THE regular use of text messages and e-mails can lower the IQ more than twice as much as smoking marijuana.
That is the claim of psychologists who have found that tapping away on a mobile phone or computer keypad or checking them for electronic messages temporarily knocks up to 10 points off the user’s IQ.
This rate of decline in intelligence compares unfavourably with the four-point drop in IQ associated with smoking marijuana, according to British researchers, who have labelled the fleeting phenomenon of enhanced stupidity as “infomania”.
Research on sleep deprivation suggests that the IQ drop caused by electronic obsession is also equivalent to a wakeful night.
Infomania is mainly a problem for adult workers, especially men, the study commissioned by Hewlett Packard, the technology company, has concluded.
The noticeable drop in IQ is attributed to the constant distraction of “always on” technology when employees should be concentrating on what they are paid to do. Infomania means that they lose concentration as their minds remain fixed in an almost permanent state of readiness to react to technology instead of focusing on the task in hand.
Workers lose productivity by interrupting a business meeting and disrupt social gatherings because of their infirmity, the report said.
The brain also finds it hard to cope with juggling lots of tasks at once, reducing its overall effectiveness, it added. And while modern technology can have huge benefits, excessive use can be damaging not only to a person’s mind, but to their social life.
Eighty volunteers took part in clinical trials on IQ deterioration and 1,100 adults were interviewed.
More than six in ten (62 per cent) of people polled admit that they were addicted to checking their e-mail and text messages so assiduously that they scrutinised work-related ones even when at home or on holiday. Half said that they always responded immediately to an email and one in five (21 per cent) will interrupt a meeting to do so.
Furthermore, infomania is having a negative effect on work colleagues, increasing stress and dissenting feelings. Nine out of ten polled thought that colleagues who answered e-mails or messages during a face-to-face meeting were extremely rude. Yet one in three Britons believes that it is not only acceptable, but actually diligent and efficient to do so.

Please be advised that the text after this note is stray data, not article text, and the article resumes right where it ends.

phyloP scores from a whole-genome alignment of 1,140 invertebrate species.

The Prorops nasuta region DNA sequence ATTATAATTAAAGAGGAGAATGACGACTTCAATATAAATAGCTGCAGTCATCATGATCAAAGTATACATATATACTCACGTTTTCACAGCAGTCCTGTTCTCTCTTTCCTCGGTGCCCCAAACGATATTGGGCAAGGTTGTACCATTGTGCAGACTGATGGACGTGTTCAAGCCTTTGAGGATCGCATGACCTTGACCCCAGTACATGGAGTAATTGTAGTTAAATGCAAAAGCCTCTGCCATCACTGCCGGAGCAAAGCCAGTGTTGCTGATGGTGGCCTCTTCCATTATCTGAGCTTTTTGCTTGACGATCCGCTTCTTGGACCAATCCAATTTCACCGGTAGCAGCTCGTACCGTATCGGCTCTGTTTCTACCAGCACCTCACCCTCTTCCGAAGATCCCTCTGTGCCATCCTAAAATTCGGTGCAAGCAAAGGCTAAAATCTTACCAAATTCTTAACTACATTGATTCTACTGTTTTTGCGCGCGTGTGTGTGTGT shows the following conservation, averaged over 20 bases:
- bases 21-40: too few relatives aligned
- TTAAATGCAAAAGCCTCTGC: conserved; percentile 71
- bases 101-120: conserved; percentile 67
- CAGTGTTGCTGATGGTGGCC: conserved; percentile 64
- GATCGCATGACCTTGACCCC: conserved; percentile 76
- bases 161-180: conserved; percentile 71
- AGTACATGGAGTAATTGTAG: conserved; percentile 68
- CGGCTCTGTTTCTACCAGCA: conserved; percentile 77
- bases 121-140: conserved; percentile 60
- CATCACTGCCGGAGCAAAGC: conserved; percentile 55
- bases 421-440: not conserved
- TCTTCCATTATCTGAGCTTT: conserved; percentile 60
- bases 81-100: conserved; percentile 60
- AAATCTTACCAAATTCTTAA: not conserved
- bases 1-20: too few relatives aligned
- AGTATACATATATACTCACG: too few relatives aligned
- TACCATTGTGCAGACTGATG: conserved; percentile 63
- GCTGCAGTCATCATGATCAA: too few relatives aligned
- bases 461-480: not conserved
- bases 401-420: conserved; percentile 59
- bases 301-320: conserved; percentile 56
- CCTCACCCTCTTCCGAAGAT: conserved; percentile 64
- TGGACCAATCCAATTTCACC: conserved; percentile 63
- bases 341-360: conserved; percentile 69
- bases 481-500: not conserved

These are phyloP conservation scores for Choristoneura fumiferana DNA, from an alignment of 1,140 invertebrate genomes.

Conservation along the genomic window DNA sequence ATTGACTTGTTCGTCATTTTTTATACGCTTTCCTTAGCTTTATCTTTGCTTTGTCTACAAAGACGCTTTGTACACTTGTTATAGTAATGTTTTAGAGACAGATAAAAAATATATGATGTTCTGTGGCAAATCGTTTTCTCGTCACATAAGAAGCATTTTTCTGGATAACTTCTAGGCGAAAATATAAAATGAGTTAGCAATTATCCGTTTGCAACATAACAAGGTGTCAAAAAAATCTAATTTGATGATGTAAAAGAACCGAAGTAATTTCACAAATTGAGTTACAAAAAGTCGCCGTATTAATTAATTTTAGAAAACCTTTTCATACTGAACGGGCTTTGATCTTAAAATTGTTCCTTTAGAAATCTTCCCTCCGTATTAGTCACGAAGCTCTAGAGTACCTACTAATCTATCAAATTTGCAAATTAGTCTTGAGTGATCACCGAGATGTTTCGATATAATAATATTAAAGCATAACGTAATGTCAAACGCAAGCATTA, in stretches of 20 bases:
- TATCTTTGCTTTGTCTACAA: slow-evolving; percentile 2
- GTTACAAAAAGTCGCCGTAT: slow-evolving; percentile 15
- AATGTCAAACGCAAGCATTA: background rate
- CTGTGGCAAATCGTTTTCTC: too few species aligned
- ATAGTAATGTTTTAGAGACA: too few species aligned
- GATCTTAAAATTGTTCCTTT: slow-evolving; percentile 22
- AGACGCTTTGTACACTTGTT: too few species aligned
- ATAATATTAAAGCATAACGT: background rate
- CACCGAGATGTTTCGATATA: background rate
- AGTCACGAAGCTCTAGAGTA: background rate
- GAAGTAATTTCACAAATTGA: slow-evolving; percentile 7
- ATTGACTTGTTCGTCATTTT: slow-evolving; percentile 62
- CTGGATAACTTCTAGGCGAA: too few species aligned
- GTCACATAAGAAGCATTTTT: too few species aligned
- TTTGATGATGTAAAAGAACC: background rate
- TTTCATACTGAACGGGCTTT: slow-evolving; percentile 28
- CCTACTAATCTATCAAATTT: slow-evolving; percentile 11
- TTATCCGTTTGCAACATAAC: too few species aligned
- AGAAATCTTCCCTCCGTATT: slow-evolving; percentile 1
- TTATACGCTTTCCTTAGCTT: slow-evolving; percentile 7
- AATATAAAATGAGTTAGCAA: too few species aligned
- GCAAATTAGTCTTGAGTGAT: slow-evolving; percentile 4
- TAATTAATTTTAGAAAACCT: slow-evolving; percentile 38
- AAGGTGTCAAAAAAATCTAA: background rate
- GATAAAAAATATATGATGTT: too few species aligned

The effects on IQ were studied by Dr Glenn Wilson, a University of London psychologist, as part of the research project.
“This is a very real and widespread phenomenon,” he said. “We have found that infomania, if unchecked, will damage a worker’s performance by reducing their mental sharpness.
“Companies should encourage a more balanced and appropriate way of working.”
The report suggests that firms who give employees gadgets and devices to help them keep in touch from wherever they might be should also produce guidelines on use.
These “best practice tips” including using “dead time”, such as travelling time, to read messages and check e-mails and turning devices off in meetings. David Smith, commercial manager of Hewlett Packard, said: “The research suggests that we are in danger of being caught up in a 24-hour ‘always on’ society.
“This is more worrying when you consider the potential impairment on performance and concentration for workers, and the consequent impact on businesses.”
He said that although the company produced such technology, it was similar to a motor manufacturer making a 150mph sports car and telling drivers to stick within speed limits.
He added: “Similarly, ‘always on’ technology has proven productivity benefits but people need to use it responsibly. We know that technology makes us more effective, but we also know that misuse of technology can be counter-productive.”